Artworks vary in their performance types and carry differing influences based on the details they express. When comparing art, it is important to have a basic understanding of the sources, theme, form, color, texture, and functions, among other things. This paper provides a brief analysis of two works, David Slaying Goliath by Peter Rubens and A Flight to Egypt by Jacopo Bassano, highlighting the parallels and disparities between them.
Second, the two paintings represent religious subjects and Biblical figures: David and Goliath are Biblical characters engaged in battle; The Flight to Egypt depicts Joseph fleeing with Jesus to escape Herod’s vengeance, which slew male-born sons. People in the paintings represent actual human beings, seven in the Flight to Egypt two vivid in David Slaying Goliath. These divine beings are both in some conflict with David killing an all-time Biblical warrior as Joseph is escaping from a dictator. The appearance of the two images differs. David and Goliath’s photo takes a portrait posture and Flight to Egypt is in a landscape. Reasons are the few and more subjects involved in the situations respectively. Their lives are not still, as movements are common during war.
Styles used in composing the two artworks differ. A flight to Egypt has smoother painting compared to the David slaying Goliath. The Flight image has a finely tuned finishing that limits evidence of brush strokes. For David’s work, it is a mixture of the two. At the far backgrounds showing the clouds, brush strokes are evident, most likely indicating the appearance of background images of clouds that are never smooth. Additionally, David and Goliath’s image has thick paint, specifically at Goliaths hand. Goliath, from the Bible, was an enormous and fearsome figure, justifying the reason for the use of the thick painting.
Mixed colors, from the primary to secondary are in the paintings: black, red, brown, gray, white, blue, and green. These colors assist in identifying the different areas and objects in the picture. For David’s image, it is simple to determine where the cloth ends, and where the body begins because of the different colors. David’s weapon takes a black color, as the clouds are dark gray. Flight to Egypt shows differences in color between tree trumps and leaves by brown and green respectively. An observer has stress-free time distinguishing the images and inferring what they stand for. Use of space is evident in David’s image. Above and in front of David and Goliath is blank to show how the environment, which from keen observation displays other warriors in the far background on the right side of the picture. Overlapping is in both images and hides any object behind them. However, it is not easy to see other troopers because of their massive numbers that could not fit on the drawing board. Flight to Egypt has more overlaps with images clustered in a minor space.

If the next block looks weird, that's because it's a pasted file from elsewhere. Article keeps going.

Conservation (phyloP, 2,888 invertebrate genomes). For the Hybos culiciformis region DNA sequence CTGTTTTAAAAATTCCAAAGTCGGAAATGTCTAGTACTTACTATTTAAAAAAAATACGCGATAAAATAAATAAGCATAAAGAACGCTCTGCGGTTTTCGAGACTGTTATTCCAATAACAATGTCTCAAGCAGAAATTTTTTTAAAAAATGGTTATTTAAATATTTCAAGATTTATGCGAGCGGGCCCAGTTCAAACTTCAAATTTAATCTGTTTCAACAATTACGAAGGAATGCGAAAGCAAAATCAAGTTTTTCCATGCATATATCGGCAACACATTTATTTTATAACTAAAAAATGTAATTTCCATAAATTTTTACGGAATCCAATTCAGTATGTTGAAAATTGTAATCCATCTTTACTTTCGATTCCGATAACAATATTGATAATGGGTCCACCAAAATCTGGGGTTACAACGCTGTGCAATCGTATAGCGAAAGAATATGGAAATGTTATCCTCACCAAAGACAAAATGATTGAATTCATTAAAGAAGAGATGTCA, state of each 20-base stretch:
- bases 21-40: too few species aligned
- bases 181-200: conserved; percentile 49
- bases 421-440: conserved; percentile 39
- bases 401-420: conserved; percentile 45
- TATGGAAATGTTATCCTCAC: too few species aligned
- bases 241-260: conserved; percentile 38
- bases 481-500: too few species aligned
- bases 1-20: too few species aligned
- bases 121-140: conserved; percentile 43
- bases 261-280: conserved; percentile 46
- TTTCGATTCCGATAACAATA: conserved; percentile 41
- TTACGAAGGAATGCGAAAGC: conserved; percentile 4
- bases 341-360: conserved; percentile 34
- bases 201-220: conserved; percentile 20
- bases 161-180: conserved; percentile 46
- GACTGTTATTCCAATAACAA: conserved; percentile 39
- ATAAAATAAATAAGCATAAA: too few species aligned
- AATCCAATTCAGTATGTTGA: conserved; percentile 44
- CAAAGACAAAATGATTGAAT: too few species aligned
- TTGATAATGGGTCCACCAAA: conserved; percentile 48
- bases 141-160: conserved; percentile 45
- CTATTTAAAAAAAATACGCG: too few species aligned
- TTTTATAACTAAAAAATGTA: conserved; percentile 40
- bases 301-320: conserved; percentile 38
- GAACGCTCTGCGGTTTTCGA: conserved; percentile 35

The two pieces of art vary in their realism or idealism. David’s shows him using a weapon, ready to hurt Goliath, which contrasts Biblical records of a sling and stone. It is possible to infer that the artist was showing his ideas rather than the real records in the Bible. With these different concepts of presentation of the same thing, it becomes a distorted realistic image. The Flight to Egypt is an ideal model and shows the specific means of movement by a donkey as in most Biblical records. A being in front has wings to suggest a flight. These two images provoke the thoughts of the artists to recapture the ideas in the Bible and connect with what is in the pictures, thereby aiding their understanding of the pictures.
These artworks are religious teachings of what happened as the Bible records. In cases that people cannot configure the imagery from reading the Bibles, they can use these as an aid to their reading. Additionally, they act as Christian symbols of human character in the past. An example is a war, which exists today, and people can understand to have a historical origin. Migrations and political solitude in countries connect well with the Flight to Egypt. In both the images, the artists are communicating difficult to solve past problems. These are conflicts, which still exist in societies today.
The artworks are similar in style, function, and context. They all have a Biblical connection that most Christians find useful for their studies and understanding of religion. The difference exists in the type of conflict. David is already achieving his mission to slay Goliath, while the family running to Egypt is escaping a possibility of a killer. The two missions were successful, and the people remained safe, with one becoming a king and the other one dying for the sins of humanity.
To conclude, the images differ and are similar in some concepts of work and appearances. The paintings are a little different with David’s having a full picture as Fight to Egypt has smoother ones. Color combination was similar with primary and secondary colors present. Ideas of the artists prevailed more than the exact representation in the Bible. However, the context is similar as they bear Biblical information, serving to inform the reader more of specific situations then.